“I feel sad today,” I whispered into the dusky light.

He draped a heavy leg over mine and wrapped his arms around me. I laid there like a burrito, warm tears drizzling down my face onto the comforter.

For years, I longed for a lover to wrap me up just like this, but even as Alex said, “I’ll always be here for you,” I felt flashbacks of what it was like to face my sadness and how alone I felt, like it was my battle and mine alone. The heaviness of my past was too scary to imagine facing again, Alex or no Alex.


So. How am I facing my current situation?

One, I have talked to my therapist. I am monitoring my moods to report back to him, so we can explore together whether a medication adjustment might be necessary.

I am talking to friends, family, and Alex, checking in about my moods and my fears.

I am writing, dissecting my thoughts and deciding what might be affecting my feelings – Am I stressed? Am I asking lots of big life questions? Etc.  

And through it all – and if I can leave you with one piece of advice may it be this: I will never remain silent.

Please, I beg of you, speak up.

If you are sad, anxious, panicked, mad, confused, lonely, fearful, tired. Or, for that matter, if you are feeling too happy and out of control.

Say something.

Find someone, somewhere, to tell your troubles to. You can talk to me, if you want. If you are really not shy, like me, start a blog and write out your feelings for an Internet audience. If you are too uncomfortable talking to anyone you know, go see a therapist in a town where no one will ever see you.

Just start somewhere.

This life God gave us is incredibly beautiful. It can be so fun and light we feel we never want to leave it, like those parties we wish didn’t have to end. But because our world is broken, life can bring us to our knees, making it hard to even utter to the heavens above: Why is everything the way that it is?

But I am living (living!) proof that if you reach out to God and to the people He made to love, you will start to understand why He came to earth in human form – to give us peace, assurance that we are loved by Him, and to provide an example of how we can love those around us. How to lift each other up, wipe away tears, listen, make psychotropic drugs in a lab, dance, write, sing, share a meal, pet animals, plant flowers, to laugh. To bow our heads together and again turn to Him.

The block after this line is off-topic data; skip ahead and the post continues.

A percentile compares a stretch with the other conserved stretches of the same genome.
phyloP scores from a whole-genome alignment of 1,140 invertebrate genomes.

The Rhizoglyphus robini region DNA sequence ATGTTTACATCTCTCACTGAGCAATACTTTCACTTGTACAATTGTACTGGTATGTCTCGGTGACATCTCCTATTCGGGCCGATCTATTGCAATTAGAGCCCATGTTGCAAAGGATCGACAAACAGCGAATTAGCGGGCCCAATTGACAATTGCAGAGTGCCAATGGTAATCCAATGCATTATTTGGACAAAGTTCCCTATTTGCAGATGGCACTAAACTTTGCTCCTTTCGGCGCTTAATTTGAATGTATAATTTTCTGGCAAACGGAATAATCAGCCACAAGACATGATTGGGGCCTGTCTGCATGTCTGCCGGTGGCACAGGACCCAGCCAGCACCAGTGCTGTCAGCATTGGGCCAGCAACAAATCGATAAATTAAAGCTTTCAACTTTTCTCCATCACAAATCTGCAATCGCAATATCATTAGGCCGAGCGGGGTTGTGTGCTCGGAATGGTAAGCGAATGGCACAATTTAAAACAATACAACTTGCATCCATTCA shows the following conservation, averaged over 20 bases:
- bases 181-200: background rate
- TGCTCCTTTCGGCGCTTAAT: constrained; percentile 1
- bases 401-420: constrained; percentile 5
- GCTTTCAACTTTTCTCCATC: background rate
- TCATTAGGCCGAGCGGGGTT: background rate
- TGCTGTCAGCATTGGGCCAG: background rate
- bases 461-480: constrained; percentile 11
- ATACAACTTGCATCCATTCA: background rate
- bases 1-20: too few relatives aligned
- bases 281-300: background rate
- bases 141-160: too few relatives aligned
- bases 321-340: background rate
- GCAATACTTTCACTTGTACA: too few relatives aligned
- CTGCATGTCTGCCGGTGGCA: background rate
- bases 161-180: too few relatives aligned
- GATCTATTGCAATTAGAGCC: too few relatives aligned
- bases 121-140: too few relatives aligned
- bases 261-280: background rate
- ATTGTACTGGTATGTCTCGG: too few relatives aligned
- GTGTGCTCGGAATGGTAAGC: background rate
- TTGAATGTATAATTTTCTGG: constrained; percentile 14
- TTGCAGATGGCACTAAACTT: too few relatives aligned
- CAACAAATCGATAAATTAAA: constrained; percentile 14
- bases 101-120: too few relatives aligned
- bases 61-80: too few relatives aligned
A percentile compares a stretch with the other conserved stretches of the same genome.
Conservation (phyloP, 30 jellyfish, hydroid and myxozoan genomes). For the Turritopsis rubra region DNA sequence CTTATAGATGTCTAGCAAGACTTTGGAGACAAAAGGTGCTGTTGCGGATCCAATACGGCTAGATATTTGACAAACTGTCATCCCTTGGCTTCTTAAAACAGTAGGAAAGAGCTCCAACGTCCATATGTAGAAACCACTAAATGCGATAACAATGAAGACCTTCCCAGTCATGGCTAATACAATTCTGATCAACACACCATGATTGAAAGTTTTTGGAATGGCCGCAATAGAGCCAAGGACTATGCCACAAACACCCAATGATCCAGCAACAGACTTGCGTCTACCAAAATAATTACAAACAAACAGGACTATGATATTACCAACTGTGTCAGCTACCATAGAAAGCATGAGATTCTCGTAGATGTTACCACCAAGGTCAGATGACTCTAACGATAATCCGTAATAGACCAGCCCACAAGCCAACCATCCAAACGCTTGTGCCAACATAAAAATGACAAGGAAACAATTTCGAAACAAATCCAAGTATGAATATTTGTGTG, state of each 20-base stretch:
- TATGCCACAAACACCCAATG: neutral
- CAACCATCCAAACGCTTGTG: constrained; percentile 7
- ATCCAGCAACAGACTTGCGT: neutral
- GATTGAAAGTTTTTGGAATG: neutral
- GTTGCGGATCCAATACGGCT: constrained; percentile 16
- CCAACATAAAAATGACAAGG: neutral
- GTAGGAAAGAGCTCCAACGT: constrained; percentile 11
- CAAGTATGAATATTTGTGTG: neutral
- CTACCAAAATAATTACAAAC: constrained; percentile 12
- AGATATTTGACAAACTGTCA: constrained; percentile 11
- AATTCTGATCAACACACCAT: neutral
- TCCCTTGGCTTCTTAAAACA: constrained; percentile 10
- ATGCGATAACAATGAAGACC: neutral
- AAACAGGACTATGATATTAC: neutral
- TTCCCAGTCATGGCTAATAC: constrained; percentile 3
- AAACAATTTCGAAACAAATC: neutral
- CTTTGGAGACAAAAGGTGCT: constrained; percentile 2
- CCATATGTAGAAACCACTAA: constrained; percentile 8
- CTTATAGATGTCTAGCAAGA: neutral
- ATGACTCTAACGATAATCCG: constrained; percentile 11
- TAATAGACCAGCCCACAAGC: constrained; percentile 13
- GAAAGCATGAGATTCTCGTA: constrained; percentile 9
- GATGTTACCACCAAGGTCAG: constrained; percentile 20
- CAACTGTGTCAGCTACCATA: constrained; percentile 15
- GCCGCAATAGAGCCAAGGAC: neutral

May you all be well, and God bless you.

Wednesday, May 11, 2016

Hungry hippo

It's a two donut kind of day, y'all.

I'm. Ex. Hausted!

It was almost too much effort to put an exclamation point on the end of that sentence.

Do y'all call them exclamation marks?

Or points?

I call them points.

It just seems right.

They're making a POINT!

They're not simply marking something down, like a tally on a clipboard.

This bothers me that they are to be called marks.

A mark you get in school.

A point is how you end a statement with gusto.

I'm hungry. I want popcorn and Thai food and my bed oh wait that's not a food.

But I want it.

Cat in place beside me, fuzzy and sprawled (or tucked). Soft, positive music playing. Cross stitch in hand, to work on until I fall asleep, making the book beside me just a wish.

I'm reading another Marisa de los Santos book. Woman is incredible, I don't know why you, too, aren't reading yet another MDLS book. Get to gettin', y'all.

That makes three "y'alls" in this blog post so far. I'm keeping a tally.

I'm tired.

I believe that's three times I've alluded to that.

I'm repetitive today. Which is why I decided to repeat the eating of my first sprinkle donut with a second.

Over and out...y'all.


Tuesday, May 10, 2016

10 things that are making today great!

It's your mental health captain speaking!
First, we'll start with today's full disclosure, honesty-about-Bailey's-well-being recap (because honesty, in my (honest) opinion, is the first step toward giving you peace of mind):
Bails is exhausted and with a spinning head. She was up in the middle of the night with big life questions and possibilities both exciting and frightening her.
But! Here in the daylight*, she is counting her positives!!! I urge you to do the same! It's powerful! Research shows it!
*Fluorescent office light
1. Max's cat sitter is on board and willing to watch him while I'm on my upcoming vacation.
2. Somehow I am able to swim through alllll the details at work and knock out projects and meetings.
3. I called to cancel my massage and they didn't charge me.
4. I ate salad last night and loved it.
5. Carbonated water curbs my cravings for beer, which will hopefully curb the size of my belly. (I just bought three 12-packs).
6. I got to talk to my brother Patrick, my fellow middle child, while I was grocery shopping last night.
7. My book is 26,149 words long (!!!)
8. For once, I am in the green, according to, with this month's budget.
9. I have been asked to speak at a mental health event this weekend, and I am honored and thrilled that my church is putting this on and acknowledging the role of faith and wellness together.
10. I made a special playlist just for today, which includes all the people I will see in concert this year: Rachael, Bonnie**, Brandi, Tegan, Sara, Sam. I heart music soooo much.
**She doesn't need a website link to refer you to who she is, because everyone should know who Bonnie is.
All right, your turn! What are your positives today?
Be well. #MentalHealthAwarenessMonth